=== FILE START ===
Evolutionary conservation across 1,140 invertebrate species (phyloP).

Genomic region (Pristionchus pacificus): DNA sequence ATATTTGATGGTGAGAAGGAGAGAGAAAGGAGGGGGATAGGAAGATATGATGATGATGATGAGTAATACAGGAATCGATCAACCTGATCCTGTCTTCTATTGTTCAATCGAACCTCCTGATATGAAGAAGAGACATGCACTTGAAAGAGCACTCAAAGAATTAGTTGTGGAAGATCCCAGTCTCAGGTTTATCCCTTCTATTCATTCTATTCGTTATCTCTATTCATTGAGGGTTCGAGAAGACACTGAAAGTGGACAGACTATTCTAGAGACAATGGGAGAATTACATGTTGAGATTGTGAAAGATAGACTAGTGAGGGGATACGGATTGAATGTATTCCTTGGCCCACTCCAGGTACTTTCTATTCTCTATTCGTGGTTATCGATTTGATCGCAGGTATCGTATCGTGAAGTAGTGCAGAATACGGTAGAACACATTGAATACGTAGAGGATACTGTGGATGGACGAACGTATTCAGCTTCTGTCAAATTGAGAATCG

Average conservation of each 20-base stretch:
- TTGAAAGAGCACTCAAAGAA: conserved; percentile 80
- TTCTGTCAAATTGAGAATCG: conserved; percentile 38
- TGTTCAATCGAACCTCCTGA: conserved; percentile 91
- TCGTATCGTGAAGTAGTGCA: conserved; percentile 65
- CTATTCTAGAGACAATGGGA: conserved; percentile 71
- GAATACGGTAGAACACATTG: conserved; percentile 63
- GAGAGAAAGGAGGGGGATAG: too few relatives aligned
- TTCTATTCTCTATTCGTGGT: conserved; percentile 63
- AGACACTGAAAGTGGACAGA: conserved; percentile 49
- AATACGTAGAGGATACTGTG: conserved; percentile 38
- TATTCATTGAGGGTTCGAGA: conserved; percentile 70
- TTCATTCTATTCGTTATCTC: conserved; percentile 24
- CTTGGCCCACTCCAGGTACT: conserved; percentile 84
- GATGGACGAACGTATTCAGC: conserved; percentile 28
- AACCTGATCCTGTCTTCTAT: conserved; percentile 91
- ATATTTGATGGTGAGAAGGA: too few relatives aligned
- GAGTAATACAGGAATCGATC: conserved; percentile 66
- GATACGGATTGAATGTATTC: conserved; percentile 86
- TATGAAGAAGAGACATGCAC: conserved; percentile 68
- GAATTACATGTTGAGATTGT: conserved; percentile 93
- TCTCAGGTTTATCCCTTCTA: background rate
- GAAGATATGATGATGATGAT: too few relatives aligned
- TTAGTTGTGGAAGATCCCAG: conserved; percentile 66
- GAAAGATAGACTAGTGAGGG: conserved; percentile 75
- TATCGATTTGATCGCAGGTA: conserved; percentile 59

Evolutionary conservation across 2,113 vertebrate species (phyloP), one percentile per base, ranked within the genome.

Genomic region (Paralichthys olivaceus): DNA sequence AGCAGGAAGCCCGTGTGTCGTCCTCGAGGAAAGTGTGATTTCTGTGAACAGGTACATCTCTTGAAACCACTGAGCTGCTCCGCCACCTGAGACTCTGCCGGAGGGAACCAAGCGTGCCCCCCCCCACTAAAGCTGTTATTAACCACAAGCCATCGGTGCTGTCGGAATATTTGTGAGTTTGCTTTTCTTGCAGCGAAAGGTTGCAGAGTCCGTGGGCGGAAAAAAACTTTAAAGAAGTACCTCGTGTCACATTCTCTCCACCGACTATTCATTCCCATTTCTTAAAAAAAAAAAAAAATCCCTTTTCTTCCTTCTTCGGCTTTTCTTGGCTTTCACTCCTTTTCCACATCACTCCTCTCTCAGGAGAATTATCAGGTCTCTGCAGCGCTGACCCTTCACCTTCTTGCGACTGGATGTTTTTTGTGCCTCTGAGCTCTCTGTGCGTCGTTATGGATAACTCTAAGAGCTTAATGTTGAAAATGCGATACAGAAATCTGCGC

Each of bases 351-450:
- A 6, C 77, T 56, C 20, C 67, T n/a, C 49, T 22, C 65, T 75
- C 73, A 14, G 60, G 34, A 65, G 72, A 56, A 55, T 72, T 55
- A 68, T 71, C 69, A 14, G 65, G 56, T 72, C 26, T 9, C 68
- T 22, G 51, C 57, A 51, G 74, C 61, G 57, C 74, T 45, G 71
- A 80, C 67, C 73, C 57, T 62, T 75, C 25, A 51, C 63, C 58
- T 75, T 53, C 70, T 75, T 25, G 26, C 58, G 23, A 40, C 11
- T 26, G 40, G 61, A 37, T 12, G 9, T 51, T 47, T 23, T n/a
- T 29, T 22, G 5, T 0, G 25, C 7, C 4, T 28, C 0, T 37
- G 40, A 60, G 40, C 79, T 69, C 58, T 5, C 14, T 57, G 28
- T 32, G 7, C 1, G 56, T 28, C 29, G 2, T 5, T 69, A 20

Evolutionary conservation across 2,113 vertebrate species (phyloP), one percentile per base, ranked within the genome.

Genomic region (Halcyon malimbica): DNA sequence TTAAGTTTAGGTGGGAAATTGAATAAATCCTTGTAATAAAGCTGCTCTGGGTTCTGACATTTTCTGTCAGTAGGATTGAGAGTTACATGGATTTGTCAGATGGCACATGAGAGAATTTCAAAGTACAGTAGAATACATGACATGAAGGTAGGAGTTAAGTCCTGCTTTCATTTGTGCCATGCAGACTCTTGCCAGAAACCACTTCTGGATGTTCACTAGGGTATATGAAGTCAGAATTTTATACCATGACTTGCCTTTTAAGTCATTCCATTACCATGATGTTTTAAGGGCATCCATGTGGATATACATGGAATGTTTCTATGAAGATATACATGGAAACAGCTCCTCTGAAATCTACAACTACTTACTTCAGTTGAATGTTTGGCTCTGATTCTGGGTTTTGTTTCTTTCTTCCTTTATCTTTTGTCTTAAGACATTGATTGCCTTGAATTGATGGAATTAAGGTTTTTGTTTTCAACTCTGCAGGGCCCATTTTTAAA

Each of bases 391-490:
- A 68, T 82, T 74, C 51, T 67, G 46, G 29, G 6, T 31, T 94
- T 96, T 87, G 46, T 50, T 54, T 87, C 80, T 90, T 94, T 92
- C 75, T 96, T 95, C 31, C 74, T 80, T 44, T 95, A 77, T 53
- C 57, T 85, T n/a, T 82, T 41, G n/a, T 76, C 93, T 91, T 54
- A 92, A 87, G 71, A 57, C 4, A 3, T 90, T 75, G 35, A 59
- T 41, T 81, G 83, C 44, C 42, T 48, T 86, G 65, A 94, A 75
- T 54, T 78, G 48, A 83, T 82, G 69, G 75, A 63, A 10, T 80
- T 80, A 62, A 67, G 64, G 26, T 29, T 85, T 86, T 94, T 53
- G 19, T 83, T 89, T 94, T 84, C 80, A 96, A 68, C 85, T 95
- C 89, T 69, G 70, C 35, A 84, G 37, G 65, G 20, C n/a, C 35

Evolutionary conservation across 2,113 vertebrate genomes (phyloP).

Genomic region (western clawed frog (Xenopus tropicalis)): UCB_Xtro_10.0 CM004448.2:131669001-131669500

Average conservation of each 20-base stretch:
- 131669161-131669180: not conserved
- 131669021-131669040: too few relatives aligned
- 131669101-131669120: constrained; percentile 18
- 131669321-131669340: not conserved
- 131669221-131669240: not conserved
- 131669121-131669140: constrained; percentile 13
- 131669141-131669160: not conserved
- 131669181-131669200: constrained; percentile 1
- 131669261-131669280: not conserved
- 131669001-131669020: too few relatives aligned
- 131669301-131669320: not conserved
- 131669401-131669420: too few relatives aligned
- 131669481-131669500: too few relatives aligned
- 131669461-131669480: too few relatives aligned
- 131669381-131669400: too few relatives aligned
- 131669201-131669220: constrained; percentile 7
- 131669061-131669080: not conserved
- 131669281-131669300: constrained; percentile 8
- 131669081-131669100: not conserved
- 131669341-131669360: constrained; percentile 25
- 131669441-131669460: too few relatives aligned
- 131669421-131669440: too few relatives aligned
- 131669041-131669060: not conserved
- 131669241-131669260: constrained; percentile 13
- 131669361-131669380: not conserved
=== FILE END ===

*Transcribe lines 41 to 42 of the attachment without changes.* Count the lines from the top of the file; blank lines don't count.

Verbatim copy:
- T 32, G 7, C 1, G 56, T 28, C 29, G 2, T 5, T 69, A 20

Evolutionary conservation across 2,113 vertebrate species (phyloP), one percentile per base, ranked within the genome.